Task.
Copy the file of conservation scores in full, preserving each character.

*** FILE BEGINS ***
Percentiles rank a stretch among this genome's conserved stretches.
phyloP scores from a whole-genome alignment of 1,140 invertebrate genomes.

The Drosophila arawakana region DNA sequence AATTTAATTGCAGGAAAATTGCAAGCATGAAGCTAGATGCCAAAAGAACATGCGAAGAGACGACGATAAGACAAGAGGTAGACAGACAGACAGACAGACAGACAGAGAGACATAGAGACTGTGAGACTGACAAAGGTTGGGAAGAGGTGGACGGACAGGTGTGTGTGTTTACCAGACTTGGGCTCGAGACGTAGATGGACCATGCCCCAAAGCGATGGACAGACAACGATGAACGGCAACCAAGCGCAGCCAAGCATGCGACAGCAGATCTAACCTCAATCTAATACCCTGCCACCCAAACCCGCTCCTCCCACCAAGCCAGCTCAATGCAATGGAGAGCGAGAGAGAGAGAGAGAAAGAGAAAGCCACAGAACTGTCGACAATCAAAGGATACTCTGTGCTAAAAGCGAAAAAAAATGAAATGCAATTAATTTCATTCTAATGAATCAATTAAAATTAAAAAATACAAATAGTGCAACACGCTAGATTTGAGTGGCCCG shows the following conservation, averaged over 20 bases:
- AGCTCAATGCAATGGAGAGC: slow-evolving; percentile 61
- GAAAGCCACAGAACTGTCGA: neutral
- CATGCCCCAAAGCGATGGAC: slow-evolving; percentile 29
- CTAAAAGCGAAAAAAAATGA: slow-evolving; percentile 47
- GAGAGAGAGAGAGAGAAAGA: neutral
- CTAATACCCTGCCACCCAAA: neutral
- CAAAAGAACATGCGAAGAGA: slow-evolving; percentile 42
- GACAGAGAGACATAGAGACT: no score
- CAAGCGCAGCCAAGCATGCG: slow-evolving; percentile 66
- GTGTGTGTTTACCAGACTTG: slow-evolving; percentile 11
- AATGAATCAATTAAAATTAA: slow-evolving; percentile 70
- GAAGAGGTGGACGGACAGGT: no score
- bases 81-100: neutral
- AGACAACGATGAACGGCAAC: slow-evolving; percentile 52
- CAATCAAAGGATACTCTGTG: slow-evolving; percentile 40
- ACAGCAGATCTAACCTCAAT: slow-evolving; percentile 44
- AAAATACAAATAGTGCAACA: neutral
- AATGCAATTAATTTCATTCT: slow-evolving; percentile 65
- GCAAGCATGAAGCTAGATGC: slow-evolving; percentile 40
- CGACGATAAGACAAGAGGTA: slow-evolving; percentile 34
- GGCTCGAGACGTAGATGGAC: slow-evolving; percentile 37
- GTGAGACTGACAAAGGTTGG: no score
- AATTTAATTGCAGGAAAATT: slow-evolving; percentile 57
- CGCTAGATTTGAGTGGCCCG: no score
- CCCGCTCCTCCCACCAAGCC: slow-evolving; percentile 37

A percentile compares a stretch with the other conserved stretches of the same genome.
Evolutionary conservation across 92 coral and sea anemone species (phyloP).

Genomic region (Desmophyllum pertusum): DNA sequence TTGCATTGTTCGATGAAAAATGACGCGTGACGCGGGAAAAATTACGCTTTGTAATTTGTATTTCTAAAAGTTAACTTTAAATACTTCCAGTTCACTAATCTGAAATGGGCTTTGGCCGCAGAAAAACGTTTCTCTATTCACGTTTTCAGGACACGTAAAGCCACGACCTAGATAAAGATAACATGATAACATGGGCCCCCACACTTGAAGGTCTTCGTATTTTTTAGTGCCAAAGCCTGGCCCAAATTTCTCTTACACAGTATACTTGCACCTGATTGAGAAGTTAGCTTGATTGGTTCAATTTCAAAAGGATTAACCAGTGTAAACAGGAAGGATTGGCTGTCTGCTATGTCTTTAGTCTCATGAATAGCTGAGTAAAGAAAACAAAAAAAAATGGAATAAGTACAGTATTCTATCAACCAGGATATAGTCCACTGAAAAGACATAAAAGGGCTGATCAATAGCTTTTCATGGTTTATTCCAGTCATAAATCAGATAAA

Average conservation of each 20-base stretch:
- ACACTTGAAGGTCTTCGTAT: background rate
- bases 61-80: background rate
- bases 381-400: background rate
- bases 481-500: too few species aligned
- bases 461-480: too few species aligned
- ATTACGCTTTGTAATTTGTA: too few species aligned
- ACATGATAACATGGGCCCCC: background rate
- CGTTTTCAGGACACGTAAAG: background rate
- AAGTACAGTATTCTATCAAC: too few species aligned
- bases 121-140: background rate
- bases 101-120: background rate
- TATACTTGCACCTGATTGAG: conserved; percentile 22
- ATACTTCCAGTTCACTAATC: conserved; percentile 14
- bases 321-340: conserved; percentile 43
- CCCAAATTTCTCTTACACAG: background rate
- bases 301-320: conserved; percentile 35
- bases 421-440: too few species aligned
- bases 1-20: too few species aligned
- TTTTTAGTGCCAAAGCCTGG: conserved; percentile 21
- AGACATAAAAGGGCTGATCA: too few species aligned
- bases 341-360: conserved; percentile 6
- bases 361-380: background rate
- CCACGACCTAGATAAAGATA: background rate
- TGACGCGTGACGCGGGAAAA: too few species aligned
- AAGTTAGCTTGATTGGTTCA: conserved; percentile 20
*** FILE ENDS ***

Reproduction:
Percentiles rank a stretch among this genome's conserved stretches.
phyloP scores from a whole-genome alignment of 1,140 invertebrate genomes.

The Drosophila arawakana region DNA sequence AATTTAATTGCAGGAAAATTGCAAGCATGAAGCTAGATGCCAAAAGAACATGCGAAGAGACGACGATAAGACAAGAGGTAGACAGACAGACAGACAGACAGACAGAGAGACATAGAGACTGTGAGACTGACAAAGGTTGGGAAGAGGTGGACGGACAGGTGTGTGTGTTTACCAGACTTGGGCTCGAGACGTAGATGGACCATGCCCCAAAGCGATGGACAGACAACGATGAACGGCAACCAAGCGCAGCCAAGCATGCGACAGCAGATCTAACCTCAATCTAATACCCTGCCACCCAAACCCGCTCCTCCCACCAAGCCAGCTCAATGCAATGGAGAGCGAGAGAGAGAGAGAGAAAGAGAAAGCCACAGAACTGTCGACAATCAAAGGATACTCTGTGCTAAAAGCGAAAAAAAATGAAATGCAATTAATTTCATTCTAATGAATCAATTAAAATTAAAAAATACAAATAGTGCAACACGCTAGATTTGAGTGGCCCG shows the following conservation, averaged over 20 bases:
- AGCTCAATGCAATGGAGAGC: slow-evolving; percentile 61
- GAAAGCCACAGAACTGTCGA: neutral
- CATGCCCCAAAGCGATGGAC: slow-evolving; percentile 29
- CTAAAAGCGAAAAAAAATGA: slow-evolving; percentile 47
- GAGAGAGAGAGAGAGAAAGA: neutral
- CTAATACCCTGCCACCCAAA: neutral
- CAAAAGAACATGCGAAGAGA: slow-evolving; percentile 42
- GACAGAGAGACATAGAGACT: no score
- CAAGCGCAGCCAAGCATGCG: slow-evolving; percentile 66
- GTGTGTGTTTACCAGACTTG: slow-evolving; percentile 11
- AATGAATCAATTAAAATTAA: slow-evolving; percentile 70
- GAAGAGGTGGACGGACAGGT: no score
- bases 81-100: neutral
- AGACAACGATGAACGGCAAC: slow-evolving; percentile 52
- CAATCAAAGGATACTCTGTG: slow-evolving; percentile 40
- ACAGCAGATCTAACCTCAAT: slow-evolving; percentile 44
- AAAATACAAATAGTGCAACA: neutral
- AATGCAATTAATTTCATTCT: slow-evolving; percentile 65
- GCAAGCATGAAGCTAGATGC: slow-evolving; percentile 40
- CGACGATAAGACAAGAGGTA: slow-evolving; percentile 34
- GGCTCGAGACGTAGATGGAC: slow-evolving; percentile 37
- GTGAGACTGACAAAGGTTGG: no score
- AATTTAATTGCAGGAAAATT: slow-evolving; percentile 57
- CGCTAGATTTGAGTGGCCCG: no score
- CCCGCTCCTCCCACCAAGCC: slow-evolving; percentile 37

A percentile compares a stretch with the other conserved stretches of the same genome.
Evolutionary conservation across 92 coral and sea anemone species (phyloP).

Genomic region (Desmophyllum pertusum): DNA sequence TTGCATTGTTCGATGAAAAATGACGCGTGACGCGGGAAAAATTACGCTTTGTAATTTGTATTTCTAAAAGTTAACTTTAAATACTTCCAGTTCACTAATCTGAAATGGGCTTTGGCCGCAGAAAAACGTTTCTCTATTCACGTTTTCAGGACACGTAAAGCCACGACCTAGATAAAGATAACATGATAACATGGGCCCCCACACTTGAAGGTCTTCGTATTTTTTAGTGCCAAAGCCTGGCCCAAATTTCTCTTACACAGTATACTTGCACCTGATTGAGAAGTTAGCTTGATTGGTTCAATTTCAAAAGGATTAACCAGTGTAAACAGGAAGGATTGGCTGTCTGCTATGTCTTTAGTCTCATGAATAGCTGAGTAAAGAAAACAAAAAAAAATGGAATAAGTACAGTATTCTATCAACCAGGATATAGTCCACTGAAAAGACATAAAAGGGCTGATCAATAGCTTTTCATGGTTTATTCCAGTCATAAATCAGATAAA

Average conservation of each 20-base stretch:
- ACACTTGAAGGTCTTCGTAT: background rate
- bases 61-80: background rate
- bases 381-400: background rate
- bases 481-500: too few species aligned
- bases 461-480: too few species aligned
- ATTACGCTTTGTAATTTGTA: too few species aligned
- ACATGATAACATGGGCCCCC: background rate
- CGTTTTCAGGACACGTAAAG: background rate
- AAGTACAGTATTCTATCAAC: too few species aligned
- bases 121-140: background rate
- bases 101-120: background rate
- TATACTTGCACCTGATTGAG: conserved; percentile 22
- ATACTTCCAGTTCACTAATC: conserved; percentile 14
- bases 321-340: conserved; percentile 43
- CCCAAATTTCTCTTACACAG: background rate
- bases 301-320: conserved; percentile 35
- bases 421-440: too few species aligned
- bases 1-20: too few species aligned
- TTTTTAGTGCCAAAGCCTGG: conserved; percentile 21
- AGACATAAAAGGGCTGATCA: too few species aligned
- bases 341-360: conserved; percentile 6
- bases 361-380: background rate
- CCACGACCTAGATAAAGATA: background rate
- TGACGCGTGACGCGGGAAAA: too few species aligned
- AAGTTAGCTTGATTGGTTCA: conserved; percentile 20